Nick: That is totally accurate. Everyone has some pretty varying taste in heavy stuff. We all have a different favourite song but when it comes down to it, we all know what the vision is. To an extent, we all appreciate the more grinder and heavier side of heavy music. We also love stuff that’s not that. The vision for us will be to get what we love out of that, and present it in our own way.
A lot of that anger for me as a songwriter, when I work on riffs, that’s when I let out the more ferocious feelings. When it comes to lyrics, it’s much more vulnerable. Different thought processes, different emotional processes. At the end of the day, it wasn’t so much to be angry, but to say this is how I’m feeling. I don’t understand it and I want to sing about it. A lot of the lyrics are written at the precise moment something is going down. If we’re not writing what’s in our heart, how can we expect people to feel it in their own, you know?
The Neversphere: You have some shows coming up in Australia supporting Ocean Grove, then a batch in the US with Thy Art Is Murder. I don’t want to freak you out but there’s not a small venue on this list…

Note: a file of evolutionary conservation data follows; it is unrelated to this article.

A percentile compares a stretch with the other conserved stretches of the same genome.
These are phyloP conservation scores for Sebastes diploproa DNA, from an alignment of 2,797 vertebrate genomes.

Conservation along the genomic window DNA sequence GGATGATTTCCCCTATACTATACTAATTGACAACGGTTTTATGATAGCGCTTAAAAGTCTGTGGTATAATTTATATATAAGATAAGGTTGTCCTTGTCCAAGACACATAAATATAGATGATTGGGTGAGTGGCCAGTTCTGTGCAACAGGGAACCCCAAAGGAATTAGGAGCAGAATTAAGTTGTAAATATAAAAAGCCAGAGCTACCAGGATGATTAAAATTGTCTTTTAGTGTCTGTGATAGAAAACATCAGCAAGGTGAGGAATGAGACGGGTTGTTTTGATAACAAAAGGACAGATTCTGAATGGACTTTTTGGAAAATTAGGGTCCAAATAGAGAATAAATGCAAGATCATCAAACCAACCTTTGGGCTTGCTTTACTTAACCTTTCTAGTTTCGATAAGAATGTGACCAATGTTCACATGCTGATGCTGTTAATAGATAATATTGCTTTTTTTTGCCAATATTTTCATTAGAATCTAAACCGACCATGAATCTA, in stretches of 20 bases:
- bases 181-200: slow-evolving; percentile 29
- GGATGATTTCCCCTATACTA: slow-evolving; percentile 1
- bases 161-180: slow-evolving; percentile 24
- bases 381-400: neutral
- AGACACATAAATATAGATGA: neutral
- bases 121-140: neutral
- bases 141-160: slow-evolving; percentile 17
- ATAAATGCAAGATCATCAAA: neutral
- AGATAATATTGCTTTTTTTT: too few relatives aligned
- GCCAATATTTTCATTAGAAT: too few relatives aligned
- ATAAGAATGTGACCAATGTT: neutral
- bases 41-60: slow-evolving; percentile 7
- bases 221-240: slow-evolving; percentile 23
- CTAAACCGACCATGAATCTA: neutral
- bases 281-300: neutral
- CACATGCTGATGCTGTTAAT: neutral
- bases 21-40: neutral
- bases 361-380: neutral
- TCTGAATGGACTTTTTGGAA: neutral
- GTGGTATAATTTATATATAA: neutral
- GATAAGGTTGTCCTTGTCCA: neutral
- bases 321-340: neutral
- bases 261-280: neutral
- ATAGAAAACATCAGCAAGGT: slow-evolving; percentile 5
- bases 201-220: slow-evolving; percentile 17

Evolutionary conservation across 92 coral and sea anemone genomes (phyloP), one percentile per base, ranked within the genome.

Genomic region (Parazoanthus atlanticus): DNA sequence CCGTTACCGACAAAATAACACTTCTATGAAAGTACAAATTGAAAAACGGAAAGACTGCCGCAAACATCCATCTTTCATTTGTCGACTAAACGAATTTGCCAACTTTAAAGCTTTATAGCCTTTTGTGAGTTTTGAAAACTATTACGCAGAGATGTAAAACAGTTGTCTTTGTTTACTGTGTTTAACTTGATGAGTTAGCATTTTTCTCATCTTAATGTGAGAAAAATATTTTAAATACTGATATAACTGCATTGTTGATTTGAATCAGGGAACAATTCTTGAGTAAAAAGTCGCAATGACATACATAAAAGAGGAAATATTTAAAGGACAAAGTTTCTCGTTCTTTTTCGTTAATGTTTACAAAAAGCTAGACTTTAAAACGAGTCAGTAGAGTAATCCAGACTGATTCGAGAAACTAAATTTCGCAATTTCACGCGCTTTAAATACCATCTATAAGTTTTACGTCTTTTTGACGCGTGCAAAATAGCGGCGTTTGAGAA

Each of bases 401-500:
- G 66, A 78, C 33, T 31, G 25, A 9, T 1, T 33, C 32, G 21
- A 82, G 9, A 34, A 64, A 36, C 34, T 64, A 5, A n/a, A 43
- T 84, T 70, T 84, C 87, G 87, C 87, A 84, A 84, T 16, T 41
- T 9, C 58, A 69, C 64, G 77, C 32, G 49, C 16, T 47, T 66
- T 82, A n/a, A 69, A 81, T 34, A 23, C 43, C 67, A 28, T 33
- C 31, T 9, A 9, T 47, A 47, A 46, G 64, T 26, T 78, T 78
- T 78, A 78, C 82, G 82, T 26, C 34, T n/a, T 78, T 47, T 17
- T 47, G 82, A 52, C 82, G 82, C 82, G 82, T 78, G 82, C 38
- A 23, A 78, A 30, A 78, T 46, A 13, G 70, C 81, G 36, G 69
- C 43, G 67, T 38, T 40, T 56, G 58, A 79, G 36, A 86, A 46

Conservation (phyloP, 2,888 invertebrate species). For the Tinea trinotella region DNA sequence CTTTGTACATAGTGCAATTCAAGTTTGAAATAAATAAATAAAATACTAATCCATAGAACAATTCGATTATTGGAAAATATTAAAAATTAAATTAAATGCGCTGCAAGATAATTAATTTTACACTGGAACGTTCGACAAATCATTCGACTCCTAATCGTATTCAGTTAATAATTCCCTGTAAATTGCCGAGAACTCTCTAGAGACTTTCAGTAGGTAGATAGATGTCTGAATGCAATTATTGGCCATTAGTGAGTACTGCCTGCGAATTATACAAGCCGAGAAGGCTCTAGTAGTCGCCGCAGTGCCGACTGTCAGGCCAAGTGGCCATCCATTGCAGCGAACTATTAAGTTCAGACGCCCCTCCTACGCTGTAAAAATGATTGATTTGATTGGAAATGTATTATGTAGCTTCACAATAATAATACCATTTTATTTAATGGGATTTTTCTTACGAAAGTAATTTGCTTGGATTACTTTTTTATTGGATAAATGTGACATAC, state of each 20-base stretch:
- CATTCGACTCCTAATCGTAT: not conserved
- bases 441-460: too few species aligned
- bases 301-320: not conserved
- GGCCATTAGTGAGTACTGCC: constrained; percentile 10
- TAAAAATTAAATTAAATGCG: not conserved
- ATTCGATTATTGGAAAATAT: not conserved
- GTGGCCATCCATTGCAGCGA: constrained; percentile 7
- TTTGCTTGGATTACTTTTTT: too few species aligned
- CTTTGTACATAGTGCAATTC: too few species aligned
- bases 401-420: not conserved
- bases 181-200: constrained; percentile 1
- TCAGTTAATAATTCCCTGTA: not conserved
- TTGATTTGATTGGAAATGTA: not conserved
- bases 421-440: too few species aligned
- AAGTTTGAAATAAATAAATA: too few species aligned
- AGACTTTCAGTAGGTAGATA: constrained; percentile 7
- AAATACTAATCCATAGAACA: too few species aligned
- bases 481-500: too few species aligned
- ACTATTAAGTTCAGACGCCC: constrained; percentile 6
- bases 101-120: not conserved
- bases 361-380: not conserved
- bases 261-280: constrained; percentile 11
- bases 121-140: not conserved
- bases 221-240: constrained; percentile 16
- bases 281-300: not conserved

Nick: I think the smallest one is 400+. It’s a buzz. The day we found out about those dates it was extraordinary. Our bass player just started calling everyone up. He was all teary. It was overwhelming to think about! There’s always a stage when you get offered something big, there’s this gap before people know about it, and it feels like it’s not going to happen. I can speak for a lot of the guys when I say it doesn’t feel real until you see that flyer out there.
Me and our drummer Chas, we were sitting together and started discussing the realities of what we’re expecting to see over there. We got so wild and so buzzed. Like, fuck…
…We just want it to happen tomorrow.
Justice For The Damned Australian Tour Dates
Supporting Ocean Grove
Tickets available now
Friday, August 4
Wooly Mammoth, Brisbane
Saturday, August 5
Oxford Art Factory, Sydney
Friday, August 11
Fowler Live, Adelaide
Saturday, August 12 – SOLD OUT
Corner Hotel, Melbourne